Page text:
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wise I would have asked letters of Hafiz Pasha to you: for, intending to go to Nish, he gave me a letter to the Pasha there. But the people of this country having advised me not to miss the wonder of Servia, I have come, seduced by the account of its beauty, not doubting of your good reception of strangers :” on which I took out the letter of Hafiz Pasha, the direction of which he read, and then he said, in a husky voice which became his cross look,

“ I do not understand your speech; if you have seen Belgrade, you must find Sokol contemptible. As for your seeing the citadel, it is impossible; for the key is with the Disdar Aga, and he is asleep, and even if you were to get in, there is nothing to be seen.”

After some further conversation, in the course of which I saw' that it would be better not to attempt “ to catch the Tartar," I restricted myself to taking a survey of the town. Continuing our walk in the same direction as that by which we entered, we completed the threading of the bazaar, which was truly abominable, and arrived at the gate of the citadel, which was open ; so



that the story of the key and the slumbers of the Disdar Aga was all fudge. I looked in, but did not enter. There are no new works, and it is a castle such as those one sees on the Rhine; but its extraordinary position renders it impregnable in a country impracticable for artillery. Although blockaded in the time of the Revolution, and the Moslem garrison reduced to only seven men, it never was taken by the Servians ; although Belgrade, Ushitza, and all the other castles, had fallen into their hands. Close to the castle is a mosque in wood, with a minaret of wood, although the finest stone imaginable is in abundance all around. The Mutsellim opened the door, and showed me the interior, with blank walls and a faded carpet, opposite the Moharrem. He would not allow me to go up the minaret, evidently afraid I would peep over into the castle.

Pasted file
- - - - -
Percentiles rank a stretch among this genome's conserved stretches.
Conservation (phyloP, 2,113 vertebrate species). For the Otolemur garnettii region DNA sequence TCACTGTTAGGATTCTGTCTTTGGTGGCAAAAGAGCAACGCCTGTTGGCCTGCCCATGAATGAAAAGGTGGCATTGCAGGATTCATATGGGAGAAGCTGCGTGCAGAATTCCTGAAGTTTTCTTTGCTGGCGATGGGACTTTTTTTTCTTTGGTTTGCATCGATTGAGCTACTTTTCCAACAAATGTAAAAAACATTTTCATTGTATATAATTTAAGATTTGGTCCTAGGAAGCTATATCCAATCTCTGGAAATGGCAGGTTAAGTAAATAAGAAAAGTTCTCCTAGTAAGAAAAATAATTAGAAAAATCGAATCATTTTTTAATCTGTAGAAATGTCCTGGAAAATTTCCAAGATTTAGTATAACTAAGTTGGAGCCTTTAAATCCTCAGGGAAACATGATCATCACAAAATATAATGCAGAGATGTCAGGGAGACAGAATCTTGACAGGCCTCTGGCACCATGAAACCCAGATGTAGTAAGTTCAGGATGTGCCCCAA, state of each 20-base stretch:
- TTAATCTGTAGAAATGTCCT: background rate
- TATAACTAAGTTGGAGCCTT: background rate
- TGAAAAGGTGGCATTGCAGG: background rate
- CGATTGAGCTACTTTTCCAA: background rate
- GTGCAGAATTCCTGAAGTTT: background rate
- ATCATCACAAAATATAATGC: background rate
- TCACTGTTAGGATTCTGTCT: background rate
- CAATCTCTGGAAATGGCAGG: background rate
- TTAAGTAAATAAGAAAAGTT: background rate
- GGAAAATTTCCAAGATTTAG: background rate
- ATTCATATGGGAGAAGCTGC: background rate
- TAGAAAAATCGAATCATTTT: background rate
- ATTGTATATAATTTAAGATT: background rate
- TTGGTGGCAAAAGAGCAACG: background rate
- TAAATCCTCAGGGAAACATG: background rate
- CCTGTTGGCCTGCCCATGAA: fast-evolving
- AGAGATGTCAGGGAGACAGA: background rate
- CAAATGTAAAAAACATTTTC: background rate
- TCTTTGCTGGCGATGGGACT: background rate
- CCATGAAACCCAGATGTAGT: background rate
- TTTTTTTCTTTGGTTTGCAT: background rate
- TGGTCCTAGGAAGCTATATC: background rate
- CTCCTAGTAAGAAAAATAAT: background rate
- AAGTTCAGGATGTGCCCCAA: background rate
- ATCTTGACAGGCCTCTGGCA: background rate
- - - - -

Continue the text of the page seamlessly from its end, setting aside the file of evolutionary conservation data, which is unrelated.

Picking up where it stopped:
Retracing our steps I perceived a needle-shaped rock that overlooked the abyss under the fortress, so taking off my boots, I scrambled up and attained the pinnacle; but the view was so fearful, that, afraid of getting dizzy, I turned to descend,




but found it a much more dangerous affair than the ascent; at length by the assistance of Paul I got down to the Mutsellim, who was sitting impatiently on a piece of rock, wondering at the unaccountable Englishman. I asked him what he supposed to be the height of the rock on which the citadel was built, above the level of the valley below.

“ What do I know of engineering?" said he, taking me out of hearing : “I confess I do not understand your object. I hear that on the road you have been making inquiries as to the state of Bosnia : what interest can England have in raising disturbances in that country?”

“ The same interest that she has in producing political disorder in one of the provinces of the moon. In some semi-barbarous provinces of Hungary, people confound political geography with political intrigue. In Aleppo, too, I recollect standing at the Bab-el-Nasr, attempting to spell out an inscription recording its erection, and I was grossly insulted and called a Mehendis (engineer); but you seem a man of more sense and discernment."

“Well, you are evidently not a chapkun. There



is nothing more to be seen in Sokol. Had it not been Ramadan we should have treated you better, be your intentions good or bad. I wish you a pleasant journey; and if you wish to arrive at Liubovia before night-fall the sooner you set out the better, for the roads are not safe after dark.”

We now descended by paths like staircases cut in the rocks to the valley below. Paul dismounted in a fright from his horse, and led her down; but my long practice of riding in the Druse country had given me an easy indifference to roads that would have appalled me before my residence there. When we got a little way along the valley, I looked back, and the view from below was, in a different style, as remarkable as that from above. Sokol looked like a little castle of Edinburgh placed in the clouds, and a precipice on the other side of the valley presented a perpendicular stature of not less than five hundred feet.

A few hours' travelling through the narrow valley of the Bogatschitza brought us to the bank of the Drina, where, leaving the up-heaved monuments of a chaotic world, we bade adieu to the Tremendous, and again saluted the Beautiful.


The Drina.-Liubovia. -Quarantine Station.-Derlatcha.

A Servian beauty.—A lunatic priest.-Sorry quarters.Murder by brigands.

The Save is the largest tributary of the Danube, and the Drina is the largest tributary of the Save, but it is not navigable; no river scenery, however, can possibly be prettier than that of the Drina; as in the case of the Upper Danube from Linz to Vienna, the river winds between precipitous banks tufted with wood, but it was tame after the thrilling enchantments of Sokol. At one place a Roman causeway ran along the river, and we were told that a Roman bridge crossed a tributary of the Drina in this neighbourhood, which to this day bears the name of Latinski Tiupria, or Latin bridge.

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